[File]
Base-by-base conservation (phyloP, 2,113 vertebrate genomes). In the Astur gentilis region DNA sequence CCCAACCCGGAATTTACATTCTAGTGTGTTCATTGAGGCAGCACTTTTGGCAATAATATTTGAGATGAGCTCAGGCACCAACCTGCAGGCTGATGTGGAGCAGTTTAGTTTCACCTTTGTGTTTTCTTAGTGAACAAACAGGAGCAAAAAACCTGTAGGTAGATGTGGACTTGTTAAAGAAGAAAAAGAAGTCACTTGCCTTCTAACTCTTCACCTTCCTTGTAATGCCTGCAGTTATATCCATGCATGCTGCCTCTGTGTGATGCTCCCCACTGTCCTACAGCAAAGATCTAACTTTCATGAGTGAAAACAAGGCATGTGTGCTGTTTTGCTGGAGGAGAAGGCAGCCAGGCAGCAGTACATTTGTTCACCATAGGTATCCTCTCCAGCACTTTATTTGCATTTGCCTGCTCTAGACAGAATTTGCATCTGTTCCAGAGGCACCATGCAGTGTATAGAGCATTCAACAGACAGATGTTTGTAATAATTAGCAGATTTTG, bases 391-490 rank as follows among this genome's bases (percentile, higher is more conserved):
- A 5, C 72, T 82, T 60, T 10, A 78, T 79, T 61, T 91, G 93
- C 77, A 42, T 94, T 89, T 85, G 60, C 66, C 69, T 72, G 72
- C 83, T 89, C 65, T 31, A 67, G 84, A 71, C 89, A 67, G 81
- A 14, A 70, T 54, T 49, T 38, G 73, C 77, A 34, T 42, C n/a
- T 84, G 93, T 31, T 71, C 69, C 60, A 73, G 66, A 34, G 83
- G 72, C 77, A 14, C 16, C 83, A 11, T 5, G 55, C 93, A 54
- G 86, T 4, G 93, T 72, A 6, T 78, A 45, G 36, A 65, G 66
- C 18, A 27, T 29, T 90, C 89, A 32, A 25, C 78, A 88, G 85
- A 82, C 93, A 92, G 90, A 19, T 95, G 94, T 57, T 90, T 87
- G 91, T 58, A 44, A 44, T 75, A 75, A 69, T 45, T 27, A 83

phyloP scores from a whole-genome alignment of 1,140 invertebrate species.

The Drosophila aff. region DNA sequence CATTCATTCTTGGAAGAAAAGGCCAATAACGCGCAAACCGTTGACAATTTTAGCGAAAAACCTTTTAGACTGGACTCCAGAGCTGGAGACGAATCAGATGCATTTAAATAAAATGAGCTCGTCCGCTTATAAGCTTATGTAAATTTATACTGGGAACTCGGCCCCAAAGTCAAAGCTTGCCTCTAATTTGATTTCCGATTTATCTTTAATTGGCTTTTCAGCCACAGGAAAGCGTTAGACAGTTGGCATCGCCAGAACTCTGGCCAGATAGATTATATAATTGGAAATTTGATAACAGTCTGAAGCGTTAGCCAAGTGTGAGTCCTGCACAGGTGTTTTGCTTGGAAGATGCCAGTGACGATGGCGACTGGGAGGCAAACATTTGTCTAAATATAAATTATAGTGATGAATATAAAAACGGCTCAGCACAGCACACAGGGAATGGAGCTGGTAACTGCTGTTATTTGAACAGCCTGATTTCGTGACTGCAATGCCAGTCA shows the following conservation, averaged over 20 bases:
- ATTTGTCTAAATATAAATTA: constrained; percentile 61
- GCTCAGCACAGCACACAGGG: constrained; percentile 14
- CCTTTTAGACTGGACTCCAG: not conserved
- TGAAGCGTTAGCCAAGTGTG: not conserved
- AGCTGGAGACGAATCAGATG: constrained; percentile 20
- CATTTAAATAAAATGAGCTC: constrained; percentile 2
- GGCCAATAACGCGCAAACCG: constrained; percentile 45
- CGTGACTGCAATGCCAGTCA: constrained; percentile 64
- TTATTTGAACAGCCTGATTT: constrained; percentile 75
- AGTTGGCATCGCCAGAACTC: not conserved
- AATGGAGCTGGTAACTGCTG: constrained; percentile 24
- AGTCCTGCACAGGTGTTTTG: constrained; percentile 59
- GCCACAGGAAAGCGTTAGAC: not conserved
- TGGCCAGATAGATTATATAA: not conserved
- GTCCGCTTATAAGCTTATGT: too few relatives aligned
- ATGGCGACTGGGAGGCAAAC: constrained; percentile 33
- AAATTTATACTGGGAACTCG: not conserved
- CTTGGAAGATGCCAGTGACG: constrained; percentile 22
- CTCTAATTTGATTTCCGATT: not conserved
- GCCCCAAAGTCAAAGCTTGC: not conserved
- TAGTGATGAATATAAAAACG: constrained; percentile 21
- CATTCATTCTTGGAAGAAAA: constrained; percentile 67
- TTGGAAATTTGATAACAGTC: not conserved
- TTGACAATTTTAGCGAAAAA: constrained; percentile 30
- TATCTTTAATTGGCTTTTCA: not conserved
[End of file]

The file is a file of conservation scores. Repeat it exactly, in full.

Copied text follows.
Base-by-base conservation (phyloP, 2,113 vertebrate genomes). In the Astur gentilis region DNA sequence CCCAACCCGGAATTTACATTCTAGTGTGTTCATTGAGGCAGCACTTTTGGCAATAATATTTGAGATGAGCTCAGGCACCAACCTGCAGGCTGATGTGGAGCAGTTTAGTTTCACCTTTGTGTTTTCTTAGTGAACAAACAGGAGCAAAAAACCTGTAGGTAGATGTGGACTTGTTAAAGAAGAAAAAGAAGTCACTTGCCTTCTAACTCTTCACCTTCCTTGTAATGCCTGCAGTTATATCCATGCATGCTGCCTCTGTGTGATGCTCCCCACTGTCCTACAGCAAAGATCTAACTTTCATGAGTGAAAACAAGGCATGTGTGCTGTTTTGCTGGAGGAGAAGGCAGCCAGGCAGCAGTACATTTGTTCACCATAGGTATCCTCTCCAGCACTTTATTTGCATTTGCCTGCTCTAGACAGAATTTGCATCTGTTCCAGAGGCACCATGCAGTGTATAGAGCATTCAACAGACAGATGTTTGTAATAATTAGCAGATTTTG, bases 391-490 rank as follows among this genome's bases (percentile, higher is more conserved):
- A 5, C 72, T 82, T 60, T 10, A 78, T 79, T 61, T 91, G 93
- C 77, A 42, T 94, T 89, T 85, G 60, C 66, C 69, T 72, G 72
- C 83, T 89, C 65, T 31, A 67, G 84, A 71, C 89, A 67, G 81
- A 14, A 70, T 54, T 49, T 38, G 73, C 77, A 34, T 42, C n/a
- T 84, G 93, T 31, T 71, C 69, C 60, A 73, G 66, A 34, G 83
- G 72, C 77, A 14, C 16, C 83, A 11, T 5, G 55, C 93, A 54
- G 86, T 4, G 93, T 72, A 6, T 78, A 45, G 36, A 65, G 66
- C 18, A 27, T 29, T 90, C 89, A 32, A 25, C 78, A 88, G 85
- A 82, C 93, A 92, G 90, A 19, T 95, G 94, T 57, T 90, T 87
- G 91, T 58, A 44, A 44, T 75, A 75, A 69, T 45, T 27, A 83

phyloP scores from a whole-genome alignment of 1,140 invertebrate species.

The Drosophila aff. region DNA sequence CATTCATTCTTGGAAGAAAAGGCCAATAACGCGCAAACCGTTGACAATTTTAGCGAAAAACCTTTTAGACTGGACTCCAGAGCTGGAGACGAATCAGATGCATTTAAATAAAATGAGCTCGTCCGCTTATAAGCTTATGTAAATTTATACTGGGAACTCGGCCCCAAAGTCAAAGCTTGCCTCTAATTTGATTTCCGATTTATCTTTAATTGGCTTTTCAGCCACAGGAAAGCGTTAGACAGTTGGCATCGCCAGAACTCTGGCCAGATAGATTATATAATTGGAAATTTGATAACAGTCTGAAGCGTTAGCCAAGTGTGAGTCCTGCACAGGTGTTTTGCTTGGAAGATGCCAGTGACGATGGCGACTGGGAGGCAAACATTTGTCTAAATATAAATTATAGTGATGAATATAAAAACGGCTCAGCACAGCACACAGGGAATGGAGCTGGTAACTGCTGTTATTTGAACAGCCTGATTTCGTGACTGCAATGCCAGTCA shows the following conservation, averaged over 20 bases:
- ATTTGTCTAAATATAAATTA: constrained; percentile 61
- GCTCAGCACAGCACACAGGG: constrained; percentile 14
- CCTTTTAGACTGGACTCCAG: not conserved
- TGAAGCGTTAGCCAAGTGTG: not conserved
- AGCTGGAGACGAATCAGATG: constrained; percentile 20
- CATTTAAATAAAATGAGCTC: constrained; percentile 2
- GGCCAATAACGCGCAAACCG: constrained; percentile 45
- CGTGACTGCAATGCCAGTCA: constrained; percentile 64
- TTATTTGAACAGCCTGATTT: constrained; percentile 75
- AGTTGGCATCGCCAGAACTC: not conserved
- AATGGAGCTGGTAACTGCTG: constrained; percentile 24
- AGTCCTGCACAGGTGTTTTG: constrained; percentile 59
- GCCACAGGAAAGCGTTAGAC: not conserved
- TGGCCAGATAGATTATATAA: not conserved
- GTCCGCTTATAAGCTTATGT: too few relatives aligned
- ATGGCGACTGGGAGGCAAAC: constrained; percentile 33
- AAATTTATACTGGGAACTCG: not conserved
- CTTGGAAGATGCCAGTGACG: constrained; percentile 22
- CTCTAATTTGATTTCCGATT: not conserved
- GCCCCAAAGTCAAAGCTTGC: not conserved
- TAGTGATGAATATAAAAACG: constrained; percentile 21
- CATTCATTCTTGGAAGAAAA: constrained; percentile 67
- TTGGAAATTTGATAACAGTC: not conserved
- TTGACAATTTTAGCGAAAAA: constrained; percentile 30
- TATCTTTAATTGGCTTTTCA: not conserved